If your eyes are bothering you, it is very important to have a thorough eye examination to properly diagnose the cause(s). If you have more than one condition (e.g. dry eye, allergies, blepharitis, ocular rosacea, meibomian gland dysfunction (MGD), contact lens related issues, conjunctivochalasis, demodex, other) it is imperative that each is identified. This is because treating only one condition will be met with limited success. Your eyes and eyelids will be their healthiest when all conditions causing irritation and inflammation are properly identified and treated.
Meibomian Gland Dysfunction (MGD) is a chronic, diffuse abnormality of the glands in your eyelids known as meibomian glands. Meibomian gland dysfunction is often associated with blepharitis*, ocular rosacea**, and/or demodex*** (see definitions below).
The meibomian glands are oil producing glands in both your upper and lower eyelids. The oil produced by these glands forms the outermost layer of your tear film. This oil layer protects your tears from rapidly evaporating. When these oils are reduced or eliminated, your tears evaporate from the surface of your eyes quickly and your eyes become much drier. This is especially true when you are engaged in visually intense tasks such as reading (books, magazines, newspapers), staring at a computer, cell phone, or tablet screen, watching television, driving, etc.
When the meibomian glands are healthy, the oil they produce has the consistency of olive oil. When the glands are inflamed, the oils they produce become thickened, having a consistency more like that of toothpaste, leading to clogging of your meibomian glands. When your meibomian glands become clogged, the oil layer is not contributed to your tear film; your eyes become drier, and more irritated and inflamed. This inflammation causes damage to the surface of your eyes and your tear producing glands. Additionally, the back pressure caused by the clogging of your meibomian glands results in damage to the glands, with gland shortening, atrophy and death.
Untreated, meibomian gland dysfunction is chronic and progressive. Allowed to progress, the damage to meibomian glands is irreparable and can lead to significant discomfort with dry, red, irritated and inflamed eyes, recurrent infections, scarring of the surface of your eyes, and decreased vision.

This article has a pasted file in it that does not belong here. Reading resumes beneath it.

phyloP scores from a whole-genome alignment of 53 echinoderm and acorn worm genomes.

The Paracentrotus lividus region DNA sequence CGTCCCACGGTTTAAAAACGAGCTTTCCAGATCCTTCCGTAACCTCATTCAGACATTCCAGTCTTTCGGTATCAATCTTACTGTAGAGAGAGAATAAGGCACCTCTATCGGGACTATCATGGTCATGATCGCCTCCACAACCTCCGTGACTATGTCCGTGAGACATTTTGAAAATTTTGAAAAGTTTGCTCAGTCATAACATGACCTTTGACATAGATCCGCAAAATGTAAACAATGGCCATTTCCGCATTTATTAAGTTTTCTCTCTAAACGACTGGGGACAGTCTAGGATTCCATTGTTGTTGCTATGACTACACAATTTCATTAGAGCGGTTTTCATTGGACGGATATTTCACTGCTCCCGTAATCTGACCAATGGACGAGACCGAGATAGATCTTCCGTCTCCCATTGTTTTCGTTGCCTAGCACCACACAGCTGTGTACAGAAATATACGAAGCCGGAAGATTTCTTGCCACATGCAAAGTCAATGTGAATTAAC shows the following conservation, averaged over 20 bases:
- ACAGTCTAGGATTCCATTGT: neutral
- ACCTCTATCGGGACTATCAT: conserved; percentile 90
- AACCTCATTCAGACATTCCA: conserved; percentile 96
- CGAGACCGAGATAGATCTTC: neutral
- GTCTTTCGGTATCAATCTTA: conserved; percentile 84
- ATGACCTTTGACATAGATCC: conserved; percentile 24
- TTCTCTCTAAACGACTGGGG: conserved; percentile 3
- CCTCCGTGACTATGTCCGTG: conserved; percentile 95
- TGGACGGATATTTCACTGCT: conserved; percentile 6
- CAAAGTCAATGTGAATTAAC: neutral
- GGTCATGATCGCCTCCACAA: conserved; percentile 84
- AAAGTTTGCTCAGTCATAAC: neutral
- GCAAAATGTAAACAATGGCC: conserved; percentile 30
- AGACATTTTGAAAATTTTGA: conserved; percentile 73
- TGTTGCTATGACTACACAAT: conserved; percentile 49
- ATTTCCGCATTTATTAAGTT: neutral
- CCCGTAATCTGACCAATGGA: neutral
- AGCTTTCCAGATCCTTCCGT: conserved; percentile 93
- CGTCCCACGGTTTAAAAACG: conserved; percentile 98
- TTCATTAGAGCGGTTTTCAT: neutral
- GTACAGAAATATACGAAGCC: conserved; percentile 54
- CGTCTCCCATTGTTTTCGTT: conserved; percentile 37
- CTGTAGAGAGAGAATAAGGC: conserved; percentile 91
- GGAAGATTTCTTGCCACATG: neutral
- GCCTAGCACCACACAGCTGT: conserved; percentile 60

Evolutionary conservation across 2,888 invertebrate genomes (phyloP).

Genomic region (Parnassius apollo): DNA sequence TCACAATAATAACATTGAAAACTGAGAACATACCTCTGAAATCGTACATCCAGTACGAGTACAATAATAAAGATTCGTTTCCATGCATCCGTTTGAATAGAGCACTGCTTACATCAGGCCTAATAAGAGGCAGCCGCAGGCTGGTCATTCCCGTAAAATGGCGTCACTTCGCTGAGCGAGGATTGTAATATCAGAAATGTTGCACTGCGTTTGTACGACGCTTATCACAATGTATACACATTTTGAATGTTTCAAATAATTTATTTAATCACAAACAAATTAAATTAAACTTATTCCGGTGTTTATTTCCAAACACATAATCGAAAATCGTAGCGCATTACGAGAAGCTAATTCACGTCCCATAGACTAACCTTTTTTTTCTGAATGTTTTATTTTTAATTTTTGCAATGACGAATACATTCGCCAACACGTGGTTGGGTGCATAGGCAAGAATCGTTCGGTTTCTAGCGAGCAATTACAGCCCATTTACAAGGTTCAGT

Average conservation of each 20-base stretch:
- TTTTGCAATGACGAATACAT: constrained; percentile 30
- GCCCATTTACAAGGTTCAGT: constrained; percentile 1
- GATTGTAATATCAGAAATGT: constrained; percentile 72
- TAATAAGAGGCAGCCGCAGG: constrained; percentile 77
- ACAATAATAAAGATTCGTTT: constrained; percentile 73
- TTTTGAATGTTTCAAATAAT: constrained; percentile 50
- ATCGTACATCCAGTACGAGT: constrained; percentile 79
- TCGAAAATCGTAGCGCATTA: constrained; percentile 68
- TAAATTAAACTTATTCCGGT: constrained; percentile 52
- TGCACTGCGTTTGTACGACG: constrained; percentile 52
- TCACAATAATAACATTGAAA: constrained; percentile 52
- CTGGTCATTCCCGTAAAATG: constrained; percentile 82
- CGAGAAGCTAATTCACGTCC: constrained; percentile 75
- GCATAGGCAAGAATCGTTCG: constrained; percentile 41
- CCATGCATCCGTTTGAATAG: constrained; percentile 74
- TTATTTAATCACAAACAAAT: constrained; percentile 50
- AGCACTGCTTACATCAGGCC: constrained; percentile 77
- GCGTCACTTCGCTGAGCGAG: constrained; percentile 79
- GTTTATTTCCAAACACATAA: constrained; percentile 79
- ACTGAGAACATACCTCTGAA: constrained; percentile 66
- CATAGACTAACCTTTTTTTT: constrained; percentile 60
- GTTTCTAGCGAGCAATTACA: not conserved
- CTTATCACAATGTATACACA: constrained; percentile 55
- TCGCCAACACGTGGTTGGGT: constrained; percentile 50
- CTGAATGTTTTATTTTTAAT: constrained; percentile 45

Unfortunately, lost meibomian glands do not have the ability to spontaneously regenerate.
Blepharitis, ocular rosacea and meibomian gland dysfunction are very closely related. They all cause damage to your meibomian glands secondary to inflammation, thickening of the meibomian glands' contents, clogging of the glands, decreased oil production, and the accumulation of a biofilm****on your eyelids.
ROUTINE SCREENING AND EVALUATION ARE ESSENTIAL FOR EARLY DETECTION AND INTERVENTION TO PREVENT PERMANENT MEIBOMIAN GLAND LOSS
Blepharitis is a condition where there is inflammation of the eyelids around the area of the eyelashes and the meibomian glands. You can have a seborrheic component (often with "dandruff" in your eyelashes) and/or a bacterial (staphylococcal) component sometimes causing styes or chalazia.
Ocular rosacea is characterized by inflammation of the eyelids. It is often the first sign of rosacea of the face (which can involve the nose, cheeks, forehead and chin). People with rosacea tend to blush or flush easily. People with rosacea also have a much higher incidence of Demodex infestations.
Demodex mites are little bugs that can infest your eyelashes, eyelash follicles and eyebrows. These mites are nocturnal, coming out of your eyelash follicles at night to eat, mate and lay their eggs. Their life cycle is typically 2 to 3 weeks. If your eyelashes are infested with Demodex you may experience redness, itching or irritation of your eyelids, "dandruff" in your eyelashes; while some people with demodex are unaware of any symptoms at all. Demodex infestations cause damage to your eyelash follicles and your meibomian glands, making it important to quickly diagnose and treat an infestation.
A biofilm is a slimy, sticky film of bacteria that coats the surface of the eyelids. A biofilm is composed of a well-hydrated matrix of bacteria and their glycocalyx, a sugary coating that allows cells to adhere to and communicate with each other. The eyelid margin—with its moisture, nutrients and warmth—is the perfect environment to cultivate a thriving bacterial biofilm.